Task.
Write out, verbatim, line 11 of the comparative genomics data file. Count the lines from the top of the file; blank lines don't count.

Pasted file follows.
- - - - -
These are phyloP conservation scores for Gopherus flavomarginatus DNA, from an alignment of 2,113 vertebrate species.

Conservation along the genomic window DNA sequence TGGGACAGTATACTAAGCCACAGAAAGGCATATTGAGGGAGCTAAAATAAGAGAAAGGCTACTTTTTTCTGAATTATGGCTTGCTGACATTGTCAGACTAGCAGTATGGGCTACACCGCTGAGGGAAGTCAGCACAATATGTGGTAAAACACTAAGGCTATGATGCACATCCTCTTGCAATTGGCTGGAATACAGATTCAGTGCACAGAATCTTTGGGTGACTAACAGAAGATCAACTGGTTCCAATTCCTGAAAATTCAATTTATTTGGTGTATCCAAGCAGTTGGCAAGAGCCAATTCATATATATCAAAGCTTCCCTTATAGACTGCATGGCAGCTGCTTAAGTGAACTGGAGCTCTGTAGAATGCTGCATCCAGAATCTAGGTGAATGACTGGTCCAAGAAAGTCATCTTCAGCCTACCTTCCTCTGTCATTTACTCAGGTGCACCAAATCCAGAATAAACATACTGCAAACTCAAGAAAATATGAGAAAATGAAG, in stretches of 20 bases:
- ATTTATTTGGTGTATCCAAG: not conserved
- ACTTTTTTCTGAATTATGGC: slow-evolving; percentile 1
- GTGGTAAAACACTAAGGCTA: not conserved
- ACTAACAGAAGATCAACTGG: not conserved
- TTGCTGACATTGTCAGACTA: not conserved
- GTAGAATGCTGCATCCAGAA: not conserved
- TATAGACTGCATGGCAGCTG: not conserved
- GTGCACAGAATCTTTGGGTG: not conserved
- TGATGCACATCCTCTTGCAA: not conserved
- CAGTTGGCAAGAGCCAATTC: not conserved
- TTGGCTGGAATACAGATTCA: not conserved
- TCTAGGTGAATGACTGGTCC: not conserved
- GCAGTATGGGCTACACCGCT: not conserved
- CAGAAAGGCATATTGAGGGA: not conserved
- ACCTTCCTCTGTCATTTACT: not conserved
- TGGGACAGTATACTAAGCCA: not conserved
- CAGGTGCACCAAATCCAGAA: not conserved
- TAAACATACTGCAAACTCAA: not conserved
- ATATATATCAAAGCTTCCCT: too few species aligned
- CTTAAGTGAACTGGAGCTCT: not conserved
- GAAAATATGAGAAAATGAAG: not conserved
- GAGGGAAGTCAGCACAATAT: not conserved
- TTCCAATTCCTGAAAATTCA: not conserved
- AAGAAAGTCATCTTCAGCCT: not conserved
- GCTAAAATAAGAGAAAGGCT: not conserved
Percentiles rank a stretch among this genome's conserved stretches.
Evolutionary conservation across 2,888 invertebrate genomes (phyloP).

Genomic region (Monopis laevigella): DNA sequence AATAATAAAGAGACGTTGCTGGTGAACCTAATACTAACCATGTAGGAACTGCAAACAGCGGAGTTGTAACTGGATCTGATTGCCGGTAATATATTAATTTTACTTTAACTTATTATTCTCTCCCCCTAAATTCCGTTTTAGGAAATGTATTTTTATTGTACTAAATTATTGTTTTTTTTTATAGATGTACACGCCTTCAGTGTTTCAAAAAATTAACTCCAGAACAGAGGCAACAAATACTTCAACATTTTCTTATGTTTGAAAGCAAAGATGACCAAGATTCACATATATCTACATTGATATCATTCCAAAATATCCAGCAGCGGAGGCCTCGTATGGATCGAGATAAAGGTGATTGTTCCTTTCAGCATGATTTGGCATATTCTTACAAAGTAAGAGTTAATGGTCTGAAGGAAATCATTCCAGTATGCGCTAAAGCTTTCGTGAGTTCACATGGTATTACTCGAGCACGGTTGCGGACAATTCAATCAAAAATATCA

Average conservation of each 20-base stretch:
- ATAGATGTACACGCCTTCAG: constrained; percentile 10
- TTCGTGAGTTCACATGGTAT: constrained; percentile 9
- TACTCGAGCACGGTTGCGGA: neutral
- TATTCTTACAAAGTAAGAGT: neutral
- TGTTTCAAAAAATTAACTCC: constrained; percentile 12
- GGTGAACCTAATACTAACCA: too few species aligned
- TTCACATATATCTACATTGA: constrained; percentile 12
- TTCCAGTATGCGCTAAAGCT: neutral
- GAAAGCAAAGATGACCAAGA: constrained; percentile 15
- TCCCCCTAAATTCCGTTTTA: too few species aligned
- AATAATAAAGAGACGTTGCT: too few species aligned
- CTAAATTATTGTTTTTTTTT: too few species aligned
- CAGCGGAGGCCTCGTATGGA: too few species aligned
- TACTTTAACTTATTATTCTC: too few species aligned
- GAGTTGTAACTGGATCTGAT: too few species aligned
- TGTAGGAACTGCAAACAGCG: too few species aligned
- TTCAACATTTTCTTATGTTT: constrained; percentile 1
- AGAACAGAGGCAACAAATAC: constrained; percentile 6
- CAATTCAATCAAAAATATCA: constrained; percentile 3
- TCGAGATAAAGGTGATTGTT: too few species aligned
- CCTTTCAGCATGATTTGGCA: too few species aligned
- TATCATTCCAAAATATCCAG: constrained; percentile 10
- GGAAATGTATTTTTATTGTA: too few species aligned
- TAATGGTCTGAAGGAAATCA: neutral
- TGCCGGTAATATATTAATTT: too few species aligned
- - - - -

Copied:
- TGATGCACATCCTCTTGCAA: not conserved